When Congress "makes no law" such as to suppress the freedom of speech, or elevate one religion over another, it is making it so that no law can be passed that suppresses people's speech. And so it can't be. But the freedom of association means that anyone can make a club, business, blog service, and set up their own rules. And this is the greatest danger now to free speech, as there is a shrinking genuine public commons that is not corporate-owned that can be a true Hyde Park.

Fortunately, actual blog services are nowhere near as hysterical about application of their own more restrictive TOS as wacky and litigous forums-dwellers are.

Prokofy Neva

Also, "Fred," the rule for posting on MY blog, which DOES control your speech (you can go elsewhere and make your own blog) is that you must have a first and last Second Life, real-life, or bloggers' name.

BTW, it's helpful to look at the actual credentials of the loon whose wacky opinions you are quoting

"Common Name: Steve Mount

Formal Name: Stephen J J Mount

Title: Webmaster and researcher for USConstitution.net

Degree: Bachelor of Arts, Political Science, 1989, University of Vermont

Other formal learning: Constitutional Law, Community College of Vermont, 1999 (audit)

Relevant Experience:
Reporter, Vermont Cynic, 1986-1987
News Editor, Vermont Cynic, 1987-1988
Managing Editor, Vermont Cynic, 1988-1989
Webmaster/Editor-in-Chief, USConstitution.net, 1995-Present

Military Experience:
Vermont Army National Guard 1987-1992; tank loader, driver, gunner (M60A3). Stationed: Det. 1 1/172nd HHQ, Swanton, Vermont; Basic training and AIT at Fort Knox, Kentucky. Honorable Discharge 1992.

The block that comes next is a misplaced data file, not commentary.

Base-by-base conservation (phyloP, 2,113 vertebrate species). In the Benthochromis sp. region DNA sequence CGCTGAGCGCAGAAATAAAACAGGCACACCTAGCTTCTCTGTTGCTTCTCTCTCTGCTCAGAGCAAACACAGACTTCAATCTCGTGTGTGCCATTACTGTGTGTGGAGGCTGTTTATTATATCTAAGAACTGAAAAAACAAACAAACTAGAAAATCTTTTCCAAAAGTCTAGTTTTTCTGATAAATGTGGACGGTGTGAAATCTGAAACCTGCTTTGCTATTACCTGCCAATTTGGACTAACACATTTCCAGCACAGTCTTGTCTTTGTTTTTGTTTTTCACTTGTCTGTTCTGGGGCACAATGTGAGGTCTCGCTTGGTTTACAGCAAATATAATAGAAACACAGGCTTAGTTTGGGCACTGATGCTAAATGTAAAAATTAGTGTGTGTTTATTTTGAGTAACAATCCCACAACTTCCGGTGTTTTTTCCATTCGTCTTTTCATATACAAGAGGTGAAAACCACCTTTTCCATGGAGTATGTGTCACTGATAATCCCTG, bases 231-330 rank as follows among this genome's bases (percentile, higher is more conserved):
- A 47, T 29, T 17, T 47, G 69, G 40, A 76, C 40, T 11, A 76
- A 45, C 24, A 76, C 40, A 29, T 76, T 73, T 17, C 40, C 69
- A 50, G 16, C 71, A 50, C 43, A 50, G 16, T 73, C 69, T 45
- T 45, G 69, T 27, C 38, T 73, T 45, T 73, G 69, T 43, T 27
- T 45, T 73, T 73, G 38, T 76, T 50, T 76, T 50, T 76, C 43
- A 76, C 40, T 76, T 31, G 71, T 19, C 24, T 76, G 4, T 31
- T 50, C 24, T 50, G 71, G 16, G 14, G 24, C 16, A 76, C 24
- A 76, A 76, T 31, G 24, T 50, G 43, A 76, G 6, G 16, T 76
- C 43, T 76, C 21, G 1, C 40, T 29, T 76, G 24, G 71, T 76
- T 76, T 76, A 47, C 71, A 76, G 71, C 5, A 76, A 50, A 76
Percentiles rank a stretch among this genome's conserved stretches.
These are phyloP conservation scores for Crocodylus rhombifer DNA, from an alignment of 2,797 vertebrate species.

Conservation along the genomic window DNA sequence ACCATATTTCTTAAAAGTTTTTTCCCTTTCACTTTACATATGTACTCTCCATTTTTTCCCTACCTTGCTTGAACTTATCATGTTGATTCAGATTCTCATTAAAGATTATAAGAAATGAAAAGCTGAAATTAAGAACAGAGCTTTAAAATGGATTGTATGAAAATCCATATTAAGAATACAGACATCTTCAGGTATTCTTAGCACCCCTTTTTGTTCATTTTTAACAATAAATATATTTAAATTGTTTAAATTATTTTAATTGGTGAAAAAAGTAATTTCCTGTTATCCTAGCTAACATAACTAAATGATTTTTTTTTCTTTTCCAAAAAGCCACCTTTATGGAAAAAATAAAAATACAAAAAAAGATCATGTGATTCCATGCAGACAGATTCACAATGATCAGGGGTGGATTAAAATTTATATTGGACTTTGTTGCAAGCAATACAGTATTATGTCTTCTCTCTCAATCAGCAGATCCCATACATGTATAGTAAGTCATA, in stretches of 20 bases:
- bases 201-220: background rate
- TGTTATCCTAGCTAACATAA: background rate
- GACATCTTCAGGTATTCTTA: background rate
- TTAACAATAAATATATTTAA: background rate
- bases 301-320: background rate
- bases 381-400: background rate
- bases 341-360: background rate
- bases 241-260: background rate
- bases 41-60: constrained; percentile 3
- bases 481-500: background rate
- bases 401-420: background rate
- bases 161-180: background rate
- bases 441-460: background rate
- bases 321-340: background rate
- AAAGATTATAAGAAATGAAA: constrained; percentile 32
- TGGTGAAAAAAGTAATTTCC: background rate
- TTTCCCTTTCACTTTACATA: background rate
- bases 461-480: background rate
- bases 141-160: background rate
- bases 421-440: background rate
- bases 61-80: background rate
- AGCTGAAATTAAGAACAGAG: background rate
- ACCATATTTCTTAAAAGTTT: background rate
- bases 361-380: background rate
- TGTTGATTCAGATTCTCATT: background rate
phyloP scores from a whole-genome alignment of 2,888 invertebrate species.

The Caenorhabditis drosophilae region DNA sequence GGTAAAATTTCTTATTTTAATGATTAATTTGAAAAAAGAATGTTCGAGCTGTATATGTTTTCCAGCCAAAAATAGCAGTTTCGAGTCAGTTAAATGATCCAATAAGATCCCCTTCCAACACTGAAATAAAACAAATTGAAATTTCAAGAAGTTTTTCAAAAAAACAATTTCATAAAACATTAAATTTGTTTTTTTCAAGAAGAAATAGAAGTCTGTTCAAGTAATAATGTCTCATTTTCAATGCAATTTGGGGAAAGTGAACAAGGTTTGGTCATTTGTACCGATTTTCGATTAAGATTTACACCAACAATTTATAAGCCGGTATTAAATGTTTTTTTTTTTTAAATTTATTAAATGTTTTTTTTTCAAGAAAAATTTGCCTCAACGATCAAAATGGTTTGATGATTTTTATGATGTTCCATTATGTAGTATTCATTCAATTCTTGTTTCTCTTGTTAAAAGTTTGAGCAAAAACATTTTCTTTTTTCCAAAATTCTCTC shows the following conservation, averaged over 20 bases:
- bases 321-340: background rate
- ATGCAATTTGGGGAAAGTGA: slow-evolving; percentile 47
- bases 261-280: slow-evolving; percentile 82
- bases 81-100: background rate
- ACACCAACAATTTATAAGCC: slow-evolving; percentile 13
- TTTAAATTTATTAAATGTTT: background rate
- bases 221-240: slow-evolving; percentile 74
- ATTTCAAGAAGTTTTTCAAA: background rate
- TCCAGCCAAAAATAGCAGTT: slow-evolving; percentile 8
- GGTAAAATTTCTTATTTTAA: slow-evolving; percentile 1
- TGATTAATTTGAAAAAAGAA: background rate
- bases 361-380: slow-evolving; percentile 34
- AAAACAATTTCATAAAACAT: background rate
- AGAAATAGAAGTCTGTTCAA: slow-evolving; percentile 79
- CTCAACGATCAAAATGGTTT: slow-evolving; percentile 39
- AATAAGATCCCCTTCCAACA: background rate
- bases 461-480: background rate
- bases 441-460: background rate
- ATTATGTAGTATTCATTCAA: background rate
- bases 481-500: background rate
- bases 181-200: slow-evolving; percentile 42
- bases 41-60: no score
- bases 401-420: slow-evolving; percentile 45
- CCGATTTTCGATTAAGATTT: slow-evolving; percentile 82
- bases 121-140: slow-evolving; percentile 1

All research done for the USConstitution.net site was done by me. All opinions are mine and mine alone, with the exception of messages posted by others in the Message Board. A bibliography is available."

I'd prefer to get opinions on Constitutionality not from a Vermont crank who is a tank loader with a B.A. and a history of writing for a contrarian local publication, but the Supreme Court justices. I don't see from a quick glance that he is grasping them, either.

Eyal Sivan

Well then help them!!!

If the theory is not helpful, then help them remove the elements which are not helpful, but you can't deny that there is a legitimate problem that they are sincerely trying to solve!

I completely agree that some kid digital native kid is more qualified to frame these tools, more in his element, than George or Stephen. You clearly are as well. Hell, I am too! I started writing about this damn stuff almost ten years ago (see http://theconnective.org/what-is-the-connective/origin-of-the-connective/), and sometimes I feel I had it more right then than George does now. But that's why I'm on the course, to challenge and compare his version to mine, and to learn what I can about things I don't know (like learning theory).

George's credentials are paradoxical. All RL credentials are paradoxical in this new model, because they can be immediately and continuously double-checked. That's the problem!

Gareth Nelson

Prokofy:
"Congress shall make no law respecting an establishment of religion, or prohibiting the free exercise thereof; or abridging the freedom of speech, or of the press; or the right of the people peaceably to assemble, and to petition the Government for a redress of grievances."

1 - A private entity (a church for example) can respect a particular religious establishment as much as they like (though businesses and employers in particular may not discriminate on religious grounds - human rights stuff)
2 - Congress can't make a law prohibiting certain kinds of speech, but that says nothing at all about whether they can give owners of private property the right to arbitarily decide who is and isn't welcome
3 - The right of the people to assemble (right of assembly) is one covered by the UN declaration of human rights too and is nearly universally interpreted as "you also have the right to choose who to assemble with"

So, a private service's TOS could include "we don't allow speech that promotes prok-like views" and it'd be totally legal (if not rather nasty).

Why do so many americans mis-interpret their own constitution while also being so proud of it? I've found the more patriotic an american is the more likely they are to think they have a right to freedom of speech on private property.